One of the most common things I hear is “I’m an emotional eater!” And although I empathize with the experience of eating in a way that feels out of control, that isn’t necessarily emotional eating. And while it’s true that emotional eating can be troublesome, it usually not be the terrible habit it’s usually presented to be.
Here are five things most people don’t understand about emotional eating. It may put things in a new context.
1. The Urge to Eat Might Not Be Emotional After All
Although the drive to eat a pan of brownies at 10:00 pm feels intense, the cause might not be so clearcut. Yes, emotional eating can feel extreme. But so can eating because you’re overly hungry. And so can eating because you’ve deprived yourself of the foods you were in the mood for.
Did you eat enough during the day, or even during the previous week? If you are following a diet or eating plan that tells you what, when, and/or how much to eat, you may not be getting enough food. No one’s energy needs are the same every day; your body will clue you in to how much to eat. But you have to be willing to listen to it. Once you begin healing your relationship with food by tuning in to your body’s cues of hunger and fullness, and choosing foods that are satisfying, you may be surprised that your “emotional eating” diminishes.
Also check in with yourself to see if your eating is trying to meet other needs. Ask yourself if you are getting enough of the following:
- sensual pleasure (could even be massages or cuddling with pets)
- expression of feelings
- intellectual and creative stimulation
- comfort and warmth
2. Emotional Eating Isn’t Automatically Bad
You’ve probably heard the saying “Eat to live, don’t live to eat.” It’s well-intended, but actually misses the mark. We aren’t just like cars, who only need some fuel neutrally pumped in periodically.
When I was in elementary school, we spent time imagining future inventions. Jetpacks were one possibility. Another future development imagined by 9-year olds was that a pill could meet all nutritional needs. I’m still waiting for my jetpack, but will take a pass on the pill.
Because eating is meant to be pleasurable. Mealtime is an experience meant to be shared with friends and family. All cultures have eating customs, and special foods. Stripping the pleasure out of it would be a shame.
What feelings come up when you imagine an infant propped up alone with a bottle? Horror? Disgust? Is your first impulse to go cuddle the baby while she eats? If food were really just fuel, it would be fine to prop a baby with her bottle. As she grows, the connection of mealtime continues. According to the Family Dinner Project, family meals result in multiple benefits, including:
- Better academic performance
- Higher self-esteem
- Lower risk of substance abuse
- Lower risk of depression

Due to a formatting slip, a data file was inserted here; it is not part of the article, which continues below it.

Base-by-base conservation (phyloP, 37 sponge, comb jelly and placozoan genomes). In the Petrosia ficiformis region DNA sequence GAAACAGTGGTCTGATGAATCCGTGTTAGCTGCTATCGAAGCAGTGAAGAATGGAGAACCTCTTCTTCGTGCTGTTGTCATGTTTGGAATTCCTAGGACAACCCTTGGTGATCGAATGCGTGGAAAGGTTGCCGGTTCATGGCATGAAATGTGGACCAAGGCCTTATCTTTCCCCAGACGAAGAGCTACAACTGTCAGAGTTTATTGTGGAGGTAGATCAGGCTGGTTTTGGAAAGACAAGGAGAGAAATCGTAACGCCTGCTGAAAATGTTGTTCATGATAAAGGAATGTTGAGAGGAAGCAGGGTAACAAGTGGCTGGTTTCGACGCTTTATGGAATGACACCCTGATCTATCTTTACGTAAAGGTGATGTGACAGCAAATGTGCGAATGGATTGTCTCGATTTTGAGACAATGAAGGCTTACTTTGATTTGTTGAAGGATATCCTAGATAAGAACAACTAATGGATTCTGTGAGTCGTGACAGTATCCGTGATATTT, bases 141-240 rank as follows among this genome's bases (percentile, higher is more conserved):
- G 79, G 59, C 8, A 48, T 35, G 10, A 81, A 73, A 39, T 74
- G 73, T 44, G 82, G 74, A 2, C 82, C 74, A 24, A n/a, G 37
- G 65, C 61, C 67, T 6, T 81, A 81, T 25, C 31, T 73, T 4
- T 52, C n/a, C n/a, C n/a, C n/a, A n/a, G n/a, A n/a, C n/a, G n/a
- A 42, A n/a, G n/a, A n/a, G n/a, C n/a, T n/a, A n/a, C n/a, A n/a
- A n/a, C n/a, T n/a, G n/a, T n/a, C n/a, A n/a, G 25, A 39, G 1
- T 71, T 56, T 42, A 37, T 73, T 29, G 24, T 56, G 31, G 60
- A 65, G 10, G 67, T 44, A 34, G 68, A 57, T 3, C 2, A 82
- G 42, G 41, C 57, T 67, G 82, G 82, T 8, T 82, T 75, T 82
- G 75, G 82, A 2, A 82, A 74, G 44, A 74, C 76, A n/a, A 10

- Lower likelihood of developing eating disorders
Food is social from the first day of our lives. Reducing meals down to their nutritional components (like might happen with an eating plan/diet) misses the bigger picture. And ironically, it sends us searching for comfort foods.
3. Emotional Eating May Not Really Work, Anyway
Whaaat?! “Everybody knows” that when we snarf down cookies we feel better. Right? Well, maybe not.
Psychologist Traci Mann found that participants’ moods tend to bounce back, regardless of whether anything is eaten or not. This concept is not unknown to therapists. If you eat to avoid feeling tough stuff, our work together includes helping you sit with and ride out negative feelings. What most people discover is that moods rise up, peak, and come back down – much like an ocean wave.
So the next time you have an emotional urge to eat your mom’s cheesy potato recipe, go ahead and enjoy them as is. No bad mood required.
4. Emotional Eating Can Happen with Any Feeling
What do you think of when you hear the phrase “emotional eating?” Most often, it evokes the image of a sad, lonely, bored, or angry person eating away any negative emotions. Oh, who’s kidding about “person”? The stereotype involves a woman avoiding difficult confrontations. (Like Tina Fey demonstrates here.)
Food has powerful connotations. And don’t forget how intertwined taste and smell are. Our sense of smell is very old and primal. It is the sense most closely linked with memories. When we breathe in an odor, it’s first processed in an older area of our brain, closely tied to emotion and memory. Positive memories of celebratory foods can lead us to choose those same foods.
5. Emotional Eating Doesn’t Need to Be Controlled
What has happened in the past when you tried to control emotional eating? Was it successful?
Like so many things, trying to exert control often backfires. It’s like telling yourself to avoid thinking about the pink elephant in the room. Your inner teenager insists on sabotaging your best efforts.
So what to do?
Instead of fighting your urges to emotionally eat, or wrangling up all your willpower, lean in. What can you learn from listening to your urges instead of fighting them? Identify what’s going on. Is there an issue at work with your boss? Or with a family member?
Whatever feelings come up, let them be. Feelings may feel good or bad, but don’t need to be judged as good or bad. They just exist. And they can point you in the direction of solving the real issue.
Because no amount of Oreos will help you have that tough conversation with your mom.